COVID-19 Spurs Healthy Building Design Trends
On June 29, New York Governor Andrew Cuomo announced that the state’s shopping malls will be required to use air-conditioning systems capable of filtering-out the COVID-19 virus. To meet this requirement, HVAC systems will have to be equipped with high-efficiency HEPA filters, designed to filter particles as small as 0.01 micron (the COVID-19 virus is about 0.125 microns in diameter).
The Importance of Indoor Air Quality to Healthy Buildings
Cuomo’s announcement highlights the importance of indoor air quality as part of the long-term response to the COVID-19 pandemic. People spend a lot of time indoors — some up to 90% of their typical days – and lockdowns associated with COVID-19 response have only increased that indoor time. Many people around the world have spent most of the past several months inside.
With people spending so much time indoors, it follows that that most respiratory-disease transmission also occurs indoors. COVID-19 is but one of over 40 pathogens and allergens that can transmit disease through the air in a built environment. Creating a healthier indoor environment can not only lower our risk of transmitting disease, but also improve our health and our productivity. There’s also a huge economic benefit, estimated at up to $150 billion per year, to be gained from improving our indoor environment to reduce the occurrence of colds, flu and related illness.
Thinking about building a future that better manages risks of the COVID-19 and other health concerns aligns with architects’ and planners’ long-term goal of making the built environment healthier. While COVID-19 is not the only reason to fast-track “healthy building” planning and technology, it’s likely to bring such practices into sharp focus for some time to come. A “healthy” building will be designed and equipped to favor humans’ health, while reducing infectious diseases’ ability to enter and spread.
Controlling Air Infiltration
We can start to improve air quality by enhancing building weatherization. Weatherization — including housewraps, roofing membranes, and advanced insulation materials — can act as a “skin” to help prevent the infiltration of microorganisms, dust, pollen, and mold spores that produce infection, allergic responses and immune-system stress. And sealing-off infiltration will increase HVAC filtering efficiency.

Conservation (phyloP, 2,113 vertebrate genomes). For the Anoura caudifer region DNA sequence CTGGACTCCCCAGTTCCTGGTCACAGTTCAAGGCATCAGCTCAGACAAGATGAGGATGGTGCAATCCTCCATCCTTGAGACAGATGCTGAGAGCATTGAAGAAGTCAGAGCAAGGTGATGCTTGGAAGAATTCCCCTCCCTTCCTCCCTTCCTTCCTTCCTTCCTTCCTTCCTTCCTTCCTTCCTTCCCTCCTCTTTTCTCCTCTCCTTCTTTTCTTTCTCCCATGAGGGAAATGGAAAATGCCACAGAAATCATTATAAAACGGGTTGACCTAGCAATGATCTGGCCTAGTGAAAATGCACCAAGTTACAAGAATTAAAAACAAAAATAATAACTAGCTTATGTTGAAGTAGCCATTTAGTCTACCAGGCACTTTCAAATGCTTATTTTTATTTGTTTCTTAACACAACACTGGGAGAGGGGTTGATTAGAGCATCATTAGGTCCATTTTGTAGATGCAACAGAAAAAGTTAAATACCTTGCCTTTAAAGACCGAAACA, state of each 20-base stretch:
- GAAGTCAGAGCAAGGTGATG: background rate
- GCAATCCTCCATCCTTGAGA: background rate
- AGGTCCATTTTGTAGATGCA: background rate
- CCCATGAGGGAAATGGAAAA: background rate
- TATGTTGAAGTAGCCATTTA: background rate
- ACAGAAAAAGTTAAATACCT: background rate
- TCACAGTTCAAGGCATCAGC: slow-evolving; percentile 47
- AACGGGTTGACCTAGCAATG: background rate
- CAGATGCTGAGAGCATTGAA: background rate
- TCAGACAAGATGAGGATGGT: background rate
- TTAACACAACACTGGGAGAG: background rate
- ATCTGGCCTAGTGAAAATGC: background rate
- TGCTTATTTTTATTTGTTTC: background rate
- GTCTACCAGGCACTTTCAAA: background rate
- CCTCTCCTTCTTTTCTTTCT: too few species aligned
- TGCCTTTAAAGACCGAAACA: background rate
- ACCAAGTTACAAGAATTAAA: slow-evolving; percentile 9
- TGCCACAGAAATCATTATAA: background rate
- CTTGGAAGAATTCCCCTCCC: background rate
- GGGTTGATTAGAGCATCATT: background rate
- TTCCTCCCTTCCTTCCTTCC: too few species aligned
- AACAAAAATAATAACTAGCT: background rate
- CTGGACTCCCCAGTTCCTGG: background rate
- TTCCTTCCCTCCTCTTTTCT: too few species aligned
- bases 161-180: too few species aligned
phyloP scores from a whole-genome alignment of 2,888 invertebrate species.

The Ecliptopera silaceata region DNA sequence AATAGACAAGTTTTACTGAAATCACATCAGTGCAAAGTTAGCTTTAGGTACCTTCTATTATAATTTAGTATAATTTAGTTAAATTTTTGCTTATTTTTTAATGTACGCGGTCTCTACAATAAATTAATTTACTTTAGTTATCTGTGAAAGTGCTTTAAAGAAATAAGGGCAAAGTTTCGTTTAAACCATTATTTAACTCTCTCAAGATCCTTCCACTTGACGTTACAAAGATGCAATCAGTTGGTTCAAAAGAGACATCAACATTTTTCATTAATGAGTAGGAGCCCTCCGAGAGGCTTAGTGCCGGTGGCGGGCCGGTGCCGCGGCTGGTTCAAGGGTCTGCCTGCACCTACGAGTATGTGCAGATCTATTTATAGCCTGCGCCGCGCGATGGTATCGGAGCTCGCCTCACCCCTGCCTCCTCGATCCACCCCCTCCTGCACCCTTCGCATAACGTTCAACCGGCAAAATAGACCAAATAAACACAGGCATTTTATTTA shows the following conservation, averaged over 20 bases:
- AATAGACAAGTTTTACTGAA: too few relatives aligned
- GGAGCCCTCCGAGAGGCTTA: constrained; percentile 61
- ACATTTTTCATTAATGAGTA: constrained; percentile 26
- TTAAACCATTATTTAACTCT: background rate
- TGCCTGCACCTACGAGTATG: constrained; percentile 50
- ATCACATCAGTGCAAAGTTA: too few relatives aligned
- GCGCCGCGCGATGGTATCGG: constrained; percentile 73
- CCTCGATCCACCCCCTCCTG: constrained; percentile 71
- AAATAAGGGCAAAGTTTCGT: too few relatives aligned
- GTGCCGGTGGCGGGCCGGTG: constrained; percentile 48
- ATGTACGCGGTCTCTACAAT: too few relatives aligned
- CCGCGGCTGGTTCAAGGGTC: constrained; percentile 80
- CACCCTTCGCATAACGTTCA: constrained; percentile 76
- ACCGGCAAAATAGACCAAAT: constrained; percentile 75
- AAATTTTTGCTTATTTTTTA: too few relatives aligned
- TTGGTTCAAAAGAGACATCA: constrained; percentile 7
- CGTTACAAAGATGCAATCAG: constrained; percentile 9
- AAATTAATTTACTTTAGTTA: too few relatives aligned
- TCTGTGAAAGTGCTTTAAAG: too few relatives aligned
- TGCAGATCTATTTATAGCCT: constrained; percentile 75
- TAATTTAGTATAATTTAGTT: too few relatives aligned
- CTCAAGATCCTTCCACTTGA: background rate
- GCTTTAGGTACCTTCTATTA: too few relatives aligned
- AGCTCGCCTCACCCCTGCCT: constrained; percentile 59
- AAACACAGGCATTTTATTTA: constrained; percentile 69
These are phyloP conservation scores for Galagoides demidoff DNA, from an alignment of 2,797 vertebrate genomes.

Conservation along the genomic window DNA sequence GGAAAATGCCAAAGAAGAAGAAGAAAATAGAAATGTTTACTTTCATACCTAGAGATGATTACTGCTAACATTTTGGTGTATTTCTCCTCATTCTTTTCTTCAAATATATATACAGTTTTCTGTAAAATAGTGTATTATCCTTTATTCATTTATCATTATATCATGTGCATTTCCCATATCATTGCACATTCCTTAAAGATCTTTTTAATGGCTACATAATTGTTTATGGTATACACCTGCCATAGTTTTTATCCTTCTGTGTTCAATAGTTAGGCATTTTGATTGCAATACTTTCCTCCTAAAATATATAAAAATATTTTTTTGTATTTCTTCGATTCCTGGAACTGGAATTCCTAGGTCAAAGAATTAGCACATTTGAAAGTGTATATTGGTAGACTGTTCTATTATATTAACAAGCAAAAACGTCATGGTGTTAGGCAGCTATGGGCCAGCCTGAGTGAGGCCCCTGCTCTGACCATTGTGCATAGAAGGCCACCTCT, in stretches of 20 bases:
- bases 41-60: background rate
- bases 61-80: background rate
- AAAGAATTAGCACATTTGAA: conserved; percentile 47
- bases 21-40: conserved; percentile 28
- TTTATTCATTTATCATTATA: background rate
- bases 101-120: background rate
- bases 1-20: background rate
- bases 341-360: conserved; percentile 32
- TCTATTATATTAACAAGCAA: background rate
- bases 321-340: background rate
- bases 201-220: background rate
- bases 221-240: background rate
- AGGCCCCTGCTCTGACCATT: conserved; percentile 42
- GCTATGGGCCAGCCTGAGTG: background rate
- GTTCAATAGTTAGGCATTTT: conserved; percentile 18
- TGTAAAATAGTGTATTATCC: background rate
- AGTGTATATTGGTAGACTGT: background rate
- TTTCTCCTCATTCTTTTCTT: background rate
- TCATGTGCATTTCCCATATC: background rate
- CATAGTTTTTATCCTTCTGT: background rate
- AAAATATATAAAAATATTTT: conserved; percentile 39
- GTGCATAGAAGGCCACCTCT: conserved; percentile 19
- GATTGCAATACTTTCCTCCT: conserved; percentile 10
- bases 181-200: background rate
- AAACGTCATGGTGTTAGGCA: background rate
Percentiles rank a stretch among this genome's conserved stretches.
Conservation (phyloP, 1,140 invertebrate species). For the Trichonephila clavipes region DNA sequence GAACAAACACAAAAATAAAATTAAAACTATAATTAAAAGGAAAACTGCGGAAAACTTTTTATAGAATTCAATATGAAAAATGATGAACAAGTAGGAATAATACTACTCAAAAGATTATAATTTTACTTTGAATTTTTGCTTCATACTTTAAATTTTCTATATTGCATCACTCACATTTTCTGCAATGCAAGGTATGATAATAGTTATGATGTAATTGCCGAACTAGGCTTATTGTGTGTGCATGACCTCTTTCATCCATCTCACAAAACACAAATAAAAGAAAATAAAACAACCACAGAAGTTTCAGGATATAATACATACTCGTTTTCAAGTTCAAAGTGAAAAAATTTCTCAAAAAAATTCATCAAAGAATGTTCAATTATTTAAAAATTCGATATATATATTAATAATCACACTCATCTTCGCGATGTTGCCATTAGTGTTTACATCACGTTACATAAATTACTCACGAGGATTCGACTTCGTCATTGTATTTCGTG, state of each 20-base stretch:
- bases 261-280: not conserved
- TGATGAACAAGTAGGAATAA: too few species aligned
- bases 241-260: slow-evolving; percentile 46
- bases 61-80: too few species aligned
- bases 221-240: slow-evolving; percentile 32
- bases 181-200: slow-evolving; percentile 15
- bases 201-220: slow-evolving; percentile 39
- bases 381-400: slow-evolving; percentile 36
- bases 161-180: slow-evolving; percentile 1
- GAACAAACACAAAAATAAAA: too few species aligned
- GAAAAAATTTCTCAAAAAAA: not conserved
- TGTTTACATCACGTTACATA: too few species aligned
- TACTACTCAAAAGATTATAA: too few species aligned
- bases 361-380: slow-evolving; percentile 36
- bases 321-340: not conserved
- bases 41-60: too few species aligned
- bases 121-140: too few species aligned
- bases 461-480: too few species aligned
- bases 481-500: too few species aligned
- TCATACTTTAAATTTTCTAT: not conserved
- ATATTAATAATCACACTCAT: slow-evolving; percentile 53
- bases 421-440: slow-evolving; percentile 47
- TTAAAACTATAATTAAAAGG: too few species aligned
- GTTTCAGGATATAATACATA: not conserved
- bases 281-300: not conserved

There is an often-quoted phrase, “build tight, ventilate right” that applies. If you can’t control the airflow into the house, you can’t control the air inside the house! With a good building envelope in place, it supports air filtration, as discussed above, to catch and remove as many airborne pathogens as possible.
HVAC and Light Help Optimize Indoor Environments
Another way is to configure HVAC to control temperature and humidity so rooms remain a bit warmer and more humid (40%-60% relative humidity) than conducive for virus proliferation, but not so warm and humid as to favor the growth of mold and bacteria. Increasing the volume of fresh air pumped through a building will also reduce the amount of recycled infectious particles. Plus, studies have shown that increasing fresh-air volume improves our ability to think and perform cognitive tasks.
Ventilation flow also needs rethinking to promote good health. Many HVAC systems will need to be configured to help ensure outside air is drawn from safe locations – not, for example near another building’s exhaust vents. And interior ducting may need to be configured so air is circulated differently in a building’s high-occupancy areas.
Light is another important factor to consider. Sunlight can discourage the growth of certain pathogenic bacteria, viruses and fungi. Future-building designs will likely feature increased window area to allow more natural light to bathe the interior. And the U.S. Centers for Disease Control and Prevention recommends installing UVGI (ultraviolet germicidal irradiation) lamps in office buildings to allow regular antimicrobial scanning. Such lamps can sanitize both the airborne environment and surfaces.
The changes described above are just a sampling of many that must be addressed. COVID-19 will change how our public buildings – offices, apartments, hospitals, schools, and government – are designed, built and operated. The Coronavirus is accelerating the pace of change toward healthier buildings. Expect to hear a lot more about these issues in the years ahead.